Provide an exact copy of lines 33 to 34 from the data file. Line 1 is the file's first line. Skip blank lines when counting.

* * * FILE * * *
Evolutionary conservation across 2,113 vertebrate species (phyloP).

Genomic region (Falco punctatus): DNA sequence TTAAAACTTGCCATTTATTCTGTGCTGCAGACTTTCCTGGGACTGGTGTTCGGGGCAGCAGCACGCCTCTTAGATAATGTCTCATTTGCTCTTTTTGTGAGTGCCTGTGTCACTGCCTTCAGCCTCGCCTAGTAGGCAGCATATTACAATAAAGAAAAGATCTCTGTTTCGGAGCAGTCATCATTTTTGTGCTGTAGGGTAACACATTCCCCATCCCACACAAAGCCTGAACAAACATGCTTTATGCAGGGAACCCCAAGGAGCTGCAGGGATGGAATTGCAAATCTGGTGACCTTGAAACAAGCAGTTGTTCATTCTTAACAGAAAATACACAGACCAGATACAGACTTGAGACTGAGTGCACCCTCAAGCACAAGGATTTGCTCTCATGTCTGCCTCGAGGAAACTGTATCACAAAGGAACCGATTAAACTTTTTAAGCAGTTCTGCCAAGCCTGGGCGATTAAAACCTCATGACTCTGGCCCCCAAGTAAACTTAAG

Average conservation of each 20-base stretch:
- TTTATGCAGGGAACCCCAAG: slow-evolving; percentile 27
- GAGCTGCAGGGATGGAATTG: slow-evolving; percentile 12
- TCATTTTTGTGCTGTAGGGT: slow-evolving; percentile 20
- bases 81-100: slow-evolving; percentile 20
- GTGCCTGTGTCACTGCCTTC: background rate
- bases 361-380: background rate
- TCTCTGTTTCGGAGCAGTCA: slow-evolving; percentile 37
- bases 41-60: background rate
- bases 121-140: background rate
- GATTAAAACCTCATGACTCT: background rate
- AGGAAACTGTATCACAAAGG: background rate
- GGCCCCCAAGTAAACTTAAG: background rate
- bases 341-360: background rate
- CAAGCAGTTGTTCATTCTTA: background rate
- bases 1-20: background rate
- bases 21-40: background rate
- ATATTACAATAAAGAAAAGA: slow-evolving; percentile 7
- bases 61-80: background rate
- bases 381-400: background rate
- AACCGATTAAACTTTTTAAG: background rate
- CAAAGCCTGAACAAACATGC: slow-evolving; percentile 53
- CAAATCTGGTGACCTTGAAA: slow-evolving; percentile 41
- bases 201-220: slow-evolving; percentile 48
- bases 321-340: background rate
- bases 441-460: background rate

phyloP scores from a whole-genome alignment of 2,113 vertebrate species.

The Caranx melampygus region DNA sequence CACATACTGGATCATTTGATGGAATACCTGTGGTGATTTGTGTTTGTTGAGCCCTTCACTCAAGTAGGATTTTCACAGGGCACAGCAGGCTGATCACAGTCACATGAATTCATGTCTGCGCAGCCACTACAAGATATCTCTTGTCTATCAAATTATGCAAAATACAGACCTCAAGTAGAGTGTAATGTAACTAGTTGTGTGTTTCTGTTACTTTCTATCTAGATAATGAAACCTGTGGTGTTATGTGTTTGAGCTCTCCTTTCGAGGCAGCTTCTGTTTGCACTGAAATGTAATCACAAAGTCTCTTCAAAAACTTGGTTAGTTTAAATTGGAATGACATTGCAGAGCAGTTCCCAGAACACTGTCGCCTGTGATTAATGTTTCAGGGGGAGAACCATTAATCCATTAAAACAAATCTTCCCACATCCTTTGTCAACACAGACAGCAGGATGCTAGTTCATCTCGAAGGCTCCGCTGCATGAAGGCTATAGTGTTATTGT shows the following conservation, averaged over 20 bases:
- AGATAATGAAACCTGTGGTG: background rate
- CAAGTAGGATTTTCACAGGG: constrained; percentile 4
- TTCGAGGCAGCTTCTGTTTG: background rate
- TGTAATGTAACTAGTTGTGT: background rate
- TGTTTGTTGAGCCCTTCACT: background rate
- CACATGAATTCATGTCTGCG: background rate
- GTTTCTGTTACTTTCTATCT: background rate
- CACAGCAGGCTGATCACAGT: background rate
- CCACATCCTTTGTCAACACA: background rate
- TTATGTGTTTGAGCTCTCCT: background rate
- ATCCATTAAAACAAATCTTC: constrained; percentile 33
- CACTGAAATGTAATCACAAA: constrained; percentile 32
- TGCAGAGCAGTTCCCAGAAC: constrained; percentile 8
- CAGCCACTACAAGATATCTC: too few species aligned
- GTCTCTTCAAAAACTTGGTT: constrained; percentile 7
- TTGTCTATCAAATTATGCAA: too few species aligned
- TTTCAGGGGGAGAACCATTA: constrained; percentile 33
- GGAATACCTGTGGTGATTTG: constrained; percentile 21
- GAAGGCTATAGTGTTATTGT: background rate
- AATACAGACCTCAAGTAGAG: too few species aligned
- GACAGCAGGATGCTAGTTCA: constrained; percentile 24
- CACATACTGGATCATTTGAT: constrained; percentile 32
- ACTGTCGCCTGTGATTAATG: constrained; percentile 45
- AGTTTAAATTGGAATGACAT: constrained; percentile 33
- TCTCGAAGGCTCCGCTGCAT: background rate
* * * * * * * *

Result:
- TTCGAGGCAGCTTCTGTTTG: background rate
- TGTAATGTAACTAGTTGTGT: background rate